BullMQ: How to Build a Queue for Delayed Jobs in Node.js by@alexandrudragomir

BullMQ: How to Build a Queue for Delayed Jobs in Node.js

BullMQ is a Node.js library that implements a queue system based on Redis. Queues are an abstract data structure open at both ends. One end is used to insert data items (referred to as “enqueue’s) and the other ends are used to dequeue. In the following lines, we’ll be focusing on implementing a queue for delayed jobs. The result will look like this in the console: "Hello World", which was sent to "[email protected]"
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Alexandru Dragomir

I am a senior Node.js Full Stack consultant / contractor / freelancer with 𝟵+ 𝘆𝗲𝗮𝗿𝘀 𝗼𝗳 𝗲𝘅𝗽𝗲𝗿𝗶𝗲𝗻𝗰𝗲.

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Queues are an abstract data structure open at both ends. One end is used to insert data items (referred to as “enqueue”) and the other is used to remove data items (referred to as “dequeue”). Queues follow the “First-In-First-Out” method, meaning that the data item stored first will be accessed first. A similar data structure is called “Stack” which follows the “Last-In-First-Out” method, but we’ll not cover it in this article.

When to use it?

Like any other data structure, Queues are useful in some places, but not in others.

In particular, Queues should only be used on specific portions of a system and not the system as a whole. In this way of thinking, each part of the system needs its own decisions on how it should be developed. You might find them useful in parts dedicated to transferring data asynchronously between processes, distributed components that require high availability or sharing resources among multiple consumers. In the following lines, we’ll be focusing on implementing a queue for delayed jobs.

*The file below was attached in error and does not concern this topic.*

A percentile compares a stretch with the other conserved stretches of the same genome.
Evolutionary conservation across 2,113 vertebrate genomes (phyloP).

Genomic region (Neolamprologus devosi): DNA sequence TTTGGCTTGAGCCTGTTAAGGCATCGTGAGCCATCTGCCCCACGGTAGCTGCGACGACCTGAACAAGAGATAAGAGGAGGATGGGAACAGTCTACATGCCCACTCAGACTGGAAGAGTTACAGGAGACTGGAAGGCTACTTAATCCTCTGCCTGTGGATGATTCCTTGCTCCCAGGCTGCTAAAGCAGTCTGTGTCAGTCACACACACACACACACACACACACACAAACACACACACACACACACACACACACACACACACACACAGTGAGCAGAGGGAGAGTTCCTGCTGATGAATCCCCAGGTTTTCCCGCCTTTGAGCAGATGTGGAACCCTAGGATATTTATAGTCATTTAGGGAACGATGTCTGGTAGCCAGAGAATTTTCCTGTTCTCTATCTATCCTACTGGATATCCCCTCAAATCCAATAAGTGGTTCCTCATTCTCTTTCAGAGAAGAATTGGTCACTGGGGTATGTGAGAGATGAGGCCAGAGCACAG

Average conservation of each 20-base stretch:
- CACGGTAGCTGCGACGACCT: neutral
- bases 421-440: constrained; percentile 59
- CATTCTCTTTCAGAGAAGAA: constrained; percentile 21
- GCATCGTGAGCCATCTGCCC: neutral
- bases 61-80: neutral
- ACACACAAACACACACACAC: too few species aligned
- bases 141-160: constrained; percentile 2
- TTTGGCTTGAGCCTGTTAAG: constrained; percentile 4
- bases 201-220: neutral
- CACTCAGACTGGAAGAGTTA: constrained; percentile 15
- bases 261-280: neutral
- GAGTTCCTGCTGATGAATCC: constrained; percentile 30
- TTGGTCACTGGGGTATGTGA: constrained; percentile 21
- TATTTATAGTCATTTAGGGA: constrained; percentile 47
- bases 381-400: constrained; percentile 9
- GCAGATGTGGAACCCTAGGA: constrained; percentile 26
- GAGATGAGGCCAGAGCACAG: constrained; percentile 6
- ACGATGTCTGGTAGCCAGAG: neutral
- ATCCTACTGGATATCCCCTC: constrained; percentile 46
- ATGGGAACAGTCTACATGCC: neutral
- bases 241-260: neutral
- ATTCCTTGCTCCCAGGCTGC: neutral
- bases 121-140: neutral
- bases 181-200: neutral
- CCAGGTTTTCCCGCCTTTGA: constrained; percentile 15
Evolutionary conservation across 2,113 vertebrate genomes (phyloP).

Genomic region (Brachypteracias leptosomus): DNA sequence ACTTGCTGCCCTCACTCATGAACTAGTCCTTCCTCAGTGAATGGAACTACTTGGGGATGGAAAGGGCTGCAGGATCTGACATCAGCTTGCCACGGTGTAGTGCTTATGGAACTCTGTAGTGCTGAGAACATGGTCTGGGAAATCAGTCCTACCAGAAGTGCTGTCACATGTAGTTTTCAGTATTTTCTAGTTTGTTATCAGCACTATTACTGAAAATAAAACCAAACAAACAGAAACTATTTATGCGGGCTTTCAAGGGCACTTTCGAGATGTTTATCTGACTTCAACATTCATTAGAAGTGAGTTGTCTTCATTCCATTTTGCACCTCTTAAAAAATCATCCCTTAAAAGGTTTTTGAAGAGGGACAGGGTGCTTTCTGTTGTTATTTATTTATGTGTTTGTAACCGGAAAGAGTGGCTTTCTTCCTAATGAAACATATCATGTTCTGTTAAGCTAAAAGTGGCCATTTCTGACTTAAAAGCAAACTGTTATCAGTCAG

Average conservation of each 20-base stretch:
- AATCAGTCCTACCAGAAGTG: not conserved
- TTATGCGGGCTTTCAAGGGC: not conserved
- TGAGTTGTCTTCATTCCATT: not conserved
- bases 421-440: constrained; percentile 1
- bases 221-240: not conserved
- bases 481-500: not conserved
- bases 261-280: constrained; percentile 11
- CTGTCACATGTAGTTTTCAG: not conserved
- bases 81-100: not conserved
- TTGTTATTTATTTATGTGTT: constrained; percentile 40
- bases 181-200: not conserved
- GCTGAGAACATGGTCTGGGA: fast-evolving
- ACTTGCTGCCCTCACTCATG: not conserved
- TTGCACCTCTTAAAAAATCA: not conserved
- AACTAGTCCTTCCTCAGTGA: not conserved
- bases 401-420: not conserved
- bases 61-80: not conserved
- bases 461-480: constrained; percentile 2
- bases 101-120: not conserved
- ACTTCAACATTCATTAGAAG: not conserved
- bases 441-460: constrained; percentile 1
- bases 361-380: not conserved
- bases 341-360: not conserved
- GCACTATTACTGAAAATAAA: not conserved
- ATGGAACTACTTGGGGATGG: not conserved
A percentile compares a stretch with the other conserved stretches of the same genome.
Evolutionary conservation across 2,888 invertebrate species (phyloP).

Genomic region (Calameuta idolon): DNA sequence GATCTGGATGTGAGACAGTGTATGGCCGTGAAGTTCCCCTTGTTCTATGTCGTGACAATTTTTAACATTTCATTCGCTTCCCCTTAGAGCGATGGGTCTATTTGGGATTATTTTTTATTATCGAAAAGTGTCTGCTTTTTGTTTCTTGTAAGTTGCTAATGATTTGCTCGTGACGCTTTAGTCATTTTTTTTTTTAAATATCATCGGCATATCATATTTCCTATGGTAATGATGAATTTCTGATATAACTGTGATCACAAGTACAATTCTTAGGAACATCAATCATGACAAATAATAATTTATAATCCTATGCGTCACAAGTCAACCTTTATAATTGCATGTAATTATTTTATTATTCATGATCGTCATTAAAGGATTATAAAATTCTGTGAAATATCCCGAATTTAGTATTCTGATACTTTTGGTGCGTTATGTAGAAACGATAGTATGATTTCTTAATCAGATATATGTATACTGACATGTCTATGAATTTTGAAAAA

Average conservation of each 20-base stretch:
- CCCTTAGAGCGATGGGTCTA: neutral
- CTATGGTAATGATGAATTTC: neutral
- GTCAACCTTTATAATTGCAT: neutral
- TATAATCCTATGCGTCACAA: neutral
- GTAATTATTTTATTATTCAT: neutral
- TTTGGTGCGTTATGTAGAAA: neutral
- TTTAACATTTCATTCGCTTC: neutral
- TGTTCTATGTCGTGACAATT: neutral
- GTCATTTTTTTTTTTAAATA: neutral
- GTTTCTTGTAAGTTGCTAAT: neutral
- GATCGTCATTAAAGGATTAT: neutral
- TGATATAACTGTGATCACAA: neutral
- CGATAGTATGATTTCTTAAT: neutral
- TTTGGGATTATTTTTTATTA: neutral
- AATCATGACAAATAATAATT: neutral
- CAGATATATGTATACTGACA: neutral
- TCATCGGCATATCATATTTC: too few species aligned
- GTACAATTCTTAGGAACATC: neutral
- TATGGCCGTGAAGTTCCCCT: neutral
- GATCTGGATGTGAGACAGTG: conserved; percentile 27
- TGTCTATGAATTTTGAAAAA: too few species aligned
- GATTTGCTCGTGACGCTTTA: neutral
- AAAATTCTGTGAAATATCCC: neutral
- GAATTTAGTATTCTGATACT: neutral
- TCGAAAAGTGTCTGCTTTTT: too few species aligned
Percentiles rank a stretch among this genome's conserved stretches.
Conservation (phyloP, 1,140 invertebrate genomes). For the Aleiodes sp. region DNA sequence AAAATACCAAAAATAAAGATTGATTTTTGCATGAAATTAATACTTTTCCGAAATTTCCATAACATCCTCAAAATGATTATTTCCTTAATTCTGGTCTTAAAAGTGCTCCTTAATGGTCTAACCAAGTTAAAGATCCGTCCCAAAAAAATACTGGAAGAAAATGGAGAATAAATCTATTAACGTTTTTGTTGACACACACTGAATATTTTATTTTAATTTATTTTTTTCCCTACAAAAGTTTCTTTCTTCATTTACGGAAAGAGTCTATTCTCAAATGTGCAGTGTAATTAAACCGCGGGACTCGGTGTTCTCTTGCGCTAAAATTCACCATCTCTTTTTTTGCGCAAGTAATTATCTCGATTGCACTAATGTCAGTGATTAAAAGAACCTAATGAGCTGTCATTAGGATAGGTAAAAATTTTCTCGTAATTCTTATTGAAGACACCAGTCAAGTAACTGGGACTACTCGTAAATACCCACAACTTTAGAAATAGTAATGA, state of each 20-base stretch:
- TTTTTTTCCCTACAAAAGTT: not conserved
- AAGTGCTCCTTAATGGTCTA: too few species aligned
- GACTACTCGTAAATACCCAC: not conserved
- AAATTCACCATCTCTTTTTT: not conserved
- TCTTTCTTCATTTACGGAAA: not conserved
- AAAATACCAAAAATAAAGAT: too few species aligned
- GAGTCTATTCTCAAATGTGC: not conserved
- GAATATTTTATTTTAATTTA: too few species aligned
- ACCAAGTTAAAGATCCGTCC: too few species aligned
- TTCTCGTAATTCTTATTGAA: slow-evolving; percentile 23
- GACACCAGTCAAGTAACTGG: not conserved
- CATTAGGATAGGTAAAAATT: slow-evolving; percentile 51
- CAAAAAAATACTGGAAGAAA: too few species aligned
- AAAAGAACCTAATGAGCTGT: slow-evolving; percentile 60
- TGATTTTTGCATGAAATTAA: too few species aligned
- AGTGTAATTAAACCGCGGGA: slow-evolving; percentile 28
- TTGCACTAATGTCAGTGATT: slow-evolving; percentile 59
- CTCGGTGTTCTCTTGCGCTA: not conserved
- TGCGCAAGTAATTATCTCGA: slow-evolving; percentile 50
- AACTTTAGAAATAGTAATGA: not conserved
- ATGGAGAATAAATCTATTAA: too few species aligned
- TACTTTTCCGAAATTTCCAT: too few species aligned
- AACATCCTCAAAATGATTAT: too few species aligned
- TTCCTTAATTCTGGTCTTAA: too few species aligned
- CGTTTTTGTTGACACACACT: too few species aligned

What is BullMQ?

BullMQ is a Node.js library that implements a fast and reliable queue system based on Redis, which aids in building many modern-day micro-service architectures by encapsulating the complex logic of managing queues and providing an easy-to-use API.


The library is designed so that it will fulfil the following goals:


  • Exactly once queue semantics, i.e., attempts to deliver every message exactly one time, but it will deliver at least once in the worst case scenario*.
  • Easy to scale horizontally. Add more workers for processing jobs in parallel.
  • Consistent.
  • High performant. Try to get the highest possible throughput from Redis by combining efficient .lua scripts and pipelining.

Prerequisites

You will need to install the followings:

Implementation

Install the BullMQ module:

$ npm install bullmq


Let’s first create the Consumer that will read the messages from the queue when they’ll be available:

// consumer.js

const { Queue, Worker, QueueScheduler } = require('bullmq')

const redisConfiguration = {
  connection: {
    host: "localhost",
    port: 49153,
    username: "default",
    password: "redispw"
  }
}

function sendEmail(job) {
  const { email, message } = job.data;
  console.log(`Message ${message} was sent to ${email}.`)
}

const worker = new Worker('emailSchedule', sendEmail, redisConfiguration);

worker.on('completed', job => {
  console.info(`${job.id} has completed!`);
});

worker.on('failed', (job, err) => {
  console.error(`${job.id} has failed with ${err.message}`);
});


Now let’s create the Producer that will add data to the Queue:

// producer.js

const { Queue, QueueScheduler } = require('bullmq')

// Add your own configuration here
const redisConfiguration = {
  connection: {
    host: "localhost",
    port: 49153,
    username: "default",
    password: "redispw"
  }
}

// Delayed jobs will only be processed if there is at least one QueueScheduler instance configured in the Queue.
new QueueScheduler('emailSchedule', redisConfiguration );

const myQueue = new Queue('emailSchedule', redisConfiguration);

async function emailSchedule(email, message, delay) {
  await myQueue.add('email', { email, message }, { delay});
}

emailSchedule("[email protected]", "Hello World!", 5000); // The email will be available for consumption after 5 seconds. 


The result will look like this in the console:

The message "Hello World!" was sent to "[email protected]"


That's all folks!


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Alexandru Dragomir HackerNoon profile picture
by Alexandru Dragomir @alexandrudragomir.I am a senior Node.js Full Stack consultant / contractor / freelancer with 𝟵+ 𝘆𝗲𝗮𝗿𝘀 𝗼𝗳 𝗲𝘅𝗽𝗲𝗿𝗶𝗲𝗻𝗰𝗲.
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